An HTML client request is nothing but a network message, and
network messages may be sent by any user on the network. To defend
itself against requests from unauthorized users, SATAN takes the
The protection scheme used by SATAN is in essence the same as the scheme used by many implementations of the X Window system: MIT magic cookies. These secrets are normally kept in the user's home directory, in a file called .Xauthority. Before it is granted access to the screen, keyboard and mouse, an X client program needs to prove that it is authorized, by handing over the correct magic cookie. This requirement prevents unauthorized access, provided that the magic cookie information is kept secret.
It is important that the current SATAN password is kept secret. When the password leaks out, unauthorized users can send commands to the SATAN HTML server where the commands will be executed with the privileges of the SATAN process.
Note that SATAN generates a new password every time you start it up under an HTML client, so if you are suspicious, simply restart the program.
SATAN never sends its current password over the network. However,
the password, or parts of it, may be disclosed due to flaws in
HTML clients or due to weak protection of the environment that
SATAN is running in. One possible scenario for disclosure is:
Other scenarios for SATAN password disclosure are discussed in the next section, as part of a list of counter measures.
PREVENTING SATAN PASSWORD DISCLOSURE
The security of SATAN is highly dependent on the security of environment that it runs in. In the case of an X Window environment:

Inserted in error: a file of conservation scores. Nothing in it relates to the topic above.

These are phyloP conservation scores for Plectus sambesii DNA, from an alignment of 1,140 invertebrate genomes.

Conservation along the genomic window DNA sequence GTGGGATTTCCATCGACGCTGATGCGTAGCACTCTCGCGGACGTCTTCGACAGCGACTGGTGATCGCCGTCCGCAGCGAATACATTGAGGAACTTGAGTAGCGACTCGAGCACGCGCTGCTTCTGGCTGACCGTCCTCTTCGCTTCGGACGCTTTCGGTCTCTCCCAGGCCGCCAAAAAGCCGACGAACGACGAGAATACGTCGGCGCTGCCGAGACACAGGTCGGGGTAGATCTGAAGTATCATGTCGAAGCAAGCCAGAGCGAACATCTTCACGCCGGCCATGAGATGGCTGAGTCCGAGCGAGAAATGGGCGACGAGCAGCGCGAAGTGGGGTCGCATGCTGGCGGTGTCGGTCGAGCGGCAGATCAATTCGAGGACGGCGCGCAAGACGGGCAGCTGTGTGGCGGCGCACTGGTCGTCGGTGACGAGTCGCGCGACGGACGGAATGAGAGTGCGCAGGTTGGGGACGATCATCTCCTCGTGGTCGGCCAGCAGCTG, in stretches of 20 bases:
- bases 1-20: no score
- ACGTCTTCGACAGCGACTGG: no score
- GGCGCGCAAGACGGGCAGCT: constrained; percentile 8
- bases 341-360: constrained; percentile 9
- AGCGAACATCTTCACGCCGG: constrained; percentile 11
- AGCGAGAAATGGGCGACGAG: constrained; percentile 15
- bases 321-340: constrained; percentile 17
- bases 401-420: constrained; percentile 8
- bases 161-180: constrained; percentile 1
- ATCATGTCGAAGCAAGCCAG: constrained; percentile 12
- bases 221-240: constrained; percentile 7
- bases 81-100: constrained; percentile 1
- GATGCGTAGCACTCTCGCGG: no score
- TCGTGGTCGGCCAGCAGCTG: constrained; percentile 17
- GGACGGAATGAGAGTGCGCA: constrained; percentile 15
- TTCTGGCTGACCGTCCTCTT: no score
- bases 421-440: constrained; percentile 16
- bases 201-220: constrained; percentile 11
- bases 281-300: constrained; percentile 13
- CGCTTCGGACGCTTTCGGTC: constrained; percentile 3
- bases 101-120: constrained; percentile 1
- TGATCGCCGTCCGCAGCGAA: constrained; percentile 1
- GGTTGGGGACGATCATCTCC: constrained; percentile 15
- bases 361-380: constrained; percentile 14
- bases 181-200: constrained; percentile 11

Steps that can help to keep the X magic cookie information secret:
Finally, steps that can help to keep the current SATAN password
ADDITIONAL SATAN DEFENSES
The SATAN software spends a lot of effort to protect your computer and data against password disclosure. With version 1.1 and later, SATAN even attempts to protect you after the password has fallen into the hands of unauthorized users:
The CERT Coordination Center staff thanks Wietse Venema for his cooperation and assistance with this revised advisory.
This document is available from: http://www.cert.org/advisories/CA-1995-07.html
CERT/CC Contact Information
Phone: +1 412-268-7090 (24-hour hotline)
Fax: +1 412-268-6989
CERT/CC personnel answer the hotline 08:00-17:00 EST(GMT-5) / EDT(GMT-4) Monday through Friday; they are on call for emergencies during other hours, on U.S. holidays, and on weekends.
We strongly urge you to encrypt sensitive information sent by email. Our public PGP key is available from
If you prefer to use DES, please call the CERT hotline for more information.
Getting security information
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* "CERT" and "CERT Coordination Center" are registered in the U.S. Patent and Trademark Office.
Conditions for use, disclaimers, and sponsorship information
Copyright 1995, 1996 Carnegie Mellon University.
Sep. 23, 1997 - Updated copyright statement Aug. 30, 1996 - Information previously in the CA-95.07 and CA-95.07a README files was inserted into the advisory.